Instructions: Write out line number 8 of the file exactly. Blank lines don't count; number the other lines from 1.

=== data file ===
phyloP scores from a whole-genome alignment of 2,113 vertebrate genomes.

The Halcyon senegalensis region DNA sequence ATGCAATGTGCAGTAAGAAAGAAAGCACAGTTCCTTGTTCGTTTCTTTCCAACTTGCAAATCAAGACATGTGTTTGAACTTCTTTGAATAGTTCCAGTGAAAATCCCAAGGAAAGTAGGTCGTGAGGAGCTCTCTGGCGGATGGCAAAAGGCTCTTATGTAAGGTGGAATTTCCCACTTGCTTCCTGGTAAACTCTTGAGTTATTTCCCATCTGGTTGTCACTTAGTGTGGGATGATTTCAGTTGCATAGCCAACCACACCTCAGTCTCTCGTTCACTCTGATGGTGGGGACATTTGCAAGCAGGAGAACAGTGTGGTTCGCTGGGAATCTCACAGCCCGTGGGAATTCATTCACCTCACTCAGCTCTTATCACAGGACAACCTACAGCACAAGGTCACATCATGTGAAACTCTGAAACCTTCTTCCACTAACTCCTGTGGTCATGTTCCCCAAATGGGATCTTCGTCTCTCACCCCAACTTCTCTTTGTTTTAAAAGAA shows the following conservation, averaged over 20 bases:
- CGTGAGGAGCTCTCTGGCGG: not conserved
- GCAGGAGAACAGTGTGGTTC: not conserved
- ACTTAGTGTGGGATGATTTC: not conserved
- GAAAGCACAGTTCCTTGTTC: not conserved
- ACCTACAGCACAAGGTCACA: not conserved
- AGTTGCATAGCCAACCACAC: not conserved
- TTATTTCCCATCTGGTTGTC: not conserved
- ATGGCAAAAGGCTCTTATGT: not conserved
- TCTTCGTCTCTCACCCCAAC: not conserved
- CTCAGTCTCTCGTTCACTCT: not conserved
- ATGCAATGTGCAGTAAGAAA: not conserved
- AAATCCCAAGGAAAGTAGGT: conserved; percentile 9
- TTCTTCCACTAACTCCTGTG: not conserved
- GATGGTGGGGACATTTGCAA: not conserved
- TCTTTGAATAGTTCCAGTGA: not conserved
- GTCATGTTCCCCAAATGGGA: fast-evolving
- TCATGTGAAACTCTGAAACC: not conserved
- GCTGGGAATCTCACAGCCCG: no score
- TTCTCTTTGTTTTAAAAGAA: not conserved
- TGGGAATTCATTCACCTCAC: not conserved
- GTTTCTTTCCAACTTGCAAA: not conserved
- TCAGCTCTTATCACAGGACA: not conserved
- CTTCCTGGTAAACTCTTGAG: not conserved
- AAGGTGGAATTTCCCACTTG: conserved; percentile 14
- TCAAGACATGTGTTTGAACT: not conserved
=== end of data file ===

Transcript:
- AGTTGCATAGCCAACCACAC: not conserved